Verizon: The Risk of a $100 Billion Deal

It's been a good week so far for U.S. stocks, but they opened lower today, with the S&P 500 (SNPINDEX: ^GSPC  )  down 0.10% at 10:10 a.m. EDT. (The narrower, price-weighted Dow Jones Industrial Average (DJINDICES: ^DJI  ) was up 0.24% at the same time.) That may have something to do with the fact that U.S. GDP growth in the first quarter of 2.5% (annualized) came in lower than economists' expectations of 3%.

Verizon: Eye on the prize
At the beginning of the month, I mentioned a report that Dow components Verizon (NYSE: VZ  ) and AT&T were considering a joint bid for U.K. operator Vodafone. While Verizon later quashed that notion, the telecom still wants something from Vodafone -- its stake in Verizon Wireless -- and it could now be preparing a $100 billion bid for it (Verizon currently owns 55% of its wireless joint venture with Vodafone).

According to a report from Reuters, Verizon has hired financial and legal advisors in an attempt to bring Vodafone to the negotiating table and get down to brass tacks. Verizon has been open about its ambition to gain full ownership of Verizon Wireless and Vodafone has said it is opposed to the idea of a sale, so what's the problem? Tax is the answer: Vodafone is concerned about the massive tax bill it would incur on the sale proceeds, which could add up to $20 billion, according to some estimates (an outright acquisition of Vodafone would have dispensed with this complication).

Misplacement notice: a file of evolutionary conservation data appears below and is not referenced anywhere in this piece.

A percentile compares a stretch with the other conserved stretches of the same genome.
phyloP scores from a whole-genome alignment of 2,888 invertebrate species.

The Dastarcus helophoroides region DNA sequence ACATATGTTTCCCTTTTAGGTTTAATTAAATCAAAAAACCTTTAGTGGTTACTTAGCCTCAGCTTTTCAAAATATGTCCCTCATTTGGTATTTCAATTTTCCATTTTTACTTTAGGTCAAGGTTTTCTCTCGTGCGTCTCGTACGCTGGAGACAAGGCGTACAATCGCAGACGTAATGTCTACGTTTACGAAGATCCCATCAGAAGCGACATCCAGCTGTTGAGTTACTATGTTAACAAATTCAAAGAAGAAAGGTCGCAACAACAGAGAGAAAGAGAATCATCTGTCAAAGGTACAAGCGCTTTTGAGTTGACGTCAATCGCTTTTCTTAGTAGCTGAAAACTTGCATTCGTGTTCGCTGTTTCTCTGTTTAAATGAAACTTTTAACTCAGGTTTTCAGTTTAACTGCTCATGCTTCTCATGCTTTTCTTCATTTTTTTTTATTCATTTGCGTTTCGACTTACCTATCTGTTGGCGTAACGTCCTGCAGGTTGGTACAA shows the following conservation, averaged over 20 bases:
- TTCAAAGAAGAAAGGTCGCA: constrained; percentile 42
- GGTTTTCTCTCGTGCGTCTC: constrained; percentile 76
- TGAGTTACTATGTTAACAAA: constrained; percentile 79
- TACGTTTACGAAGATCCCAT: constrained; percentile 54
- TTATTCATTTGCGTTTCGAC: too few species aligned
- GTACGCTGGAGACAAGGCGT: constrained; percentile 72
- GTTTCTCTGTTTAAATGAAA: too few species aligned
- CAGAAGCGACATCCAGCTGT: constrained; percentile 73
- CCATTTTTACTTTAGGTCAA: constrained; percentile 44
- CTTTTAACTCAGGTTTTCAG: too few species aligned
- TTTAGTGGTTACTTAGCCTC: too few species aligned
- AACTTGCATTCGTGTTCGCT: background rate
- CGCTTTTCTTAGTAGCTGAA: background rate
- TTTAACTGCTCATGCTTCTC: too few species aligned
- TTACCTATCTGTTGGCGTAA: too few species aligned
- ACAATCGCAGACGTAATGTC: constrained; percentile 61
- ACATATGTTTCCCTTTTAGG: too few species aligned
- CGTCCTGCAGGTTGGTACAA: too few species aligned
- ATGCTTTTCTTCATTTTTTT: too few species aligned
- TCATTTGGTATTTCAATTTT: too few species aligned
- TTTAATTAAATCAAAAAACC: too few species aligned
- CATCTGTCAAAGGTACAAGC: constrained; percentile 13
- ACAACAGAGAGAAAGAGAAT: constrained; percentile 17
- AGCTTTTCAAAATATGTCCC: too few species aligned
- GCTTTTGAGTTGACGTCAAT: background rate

Still, there is no reason why this should remain a sticking point, as, in effect, it simply falls under the negotiation issue of the price to be paid for Verizon Wireless. Furthermore, you can bet that Vodafone would hire the best M&A/ tax lawyers that money can buy -- Reuters' sources suggest that a deal could be structured in such a way as to reduce the tax liability to less than $5 billion.

However, this highlights the real risk in this deal for Verizon shareholders: that the company will overpay for the full ownership of Verizon Wireless it so openly covets. As a buyer, it's rarely advantageous to telegraph to the seller just how badly you want what they have. Ultimately, this deal looks likely to get done. The question is: At what price? As its stands, I like Vodafone's bargaining position over Verizon's, and Verizon shareholders could end up paying the price, literally and figuratively.

And speaking of bad bargains... As of Thursday's close, Verizon is the second best-performing Dow stock this year (after Hewlett-Packard and Walt Disney), with a 23% year-to-date return. That has pushed the stock's valuation to more than 18 times the estimate for the next 12 months' earnings per share, which looks pretty rich. On the bright side for shareholders, if Verizon does a cash and stock deal with Vodafone, it will be paying with what looks like an overpriced currency.

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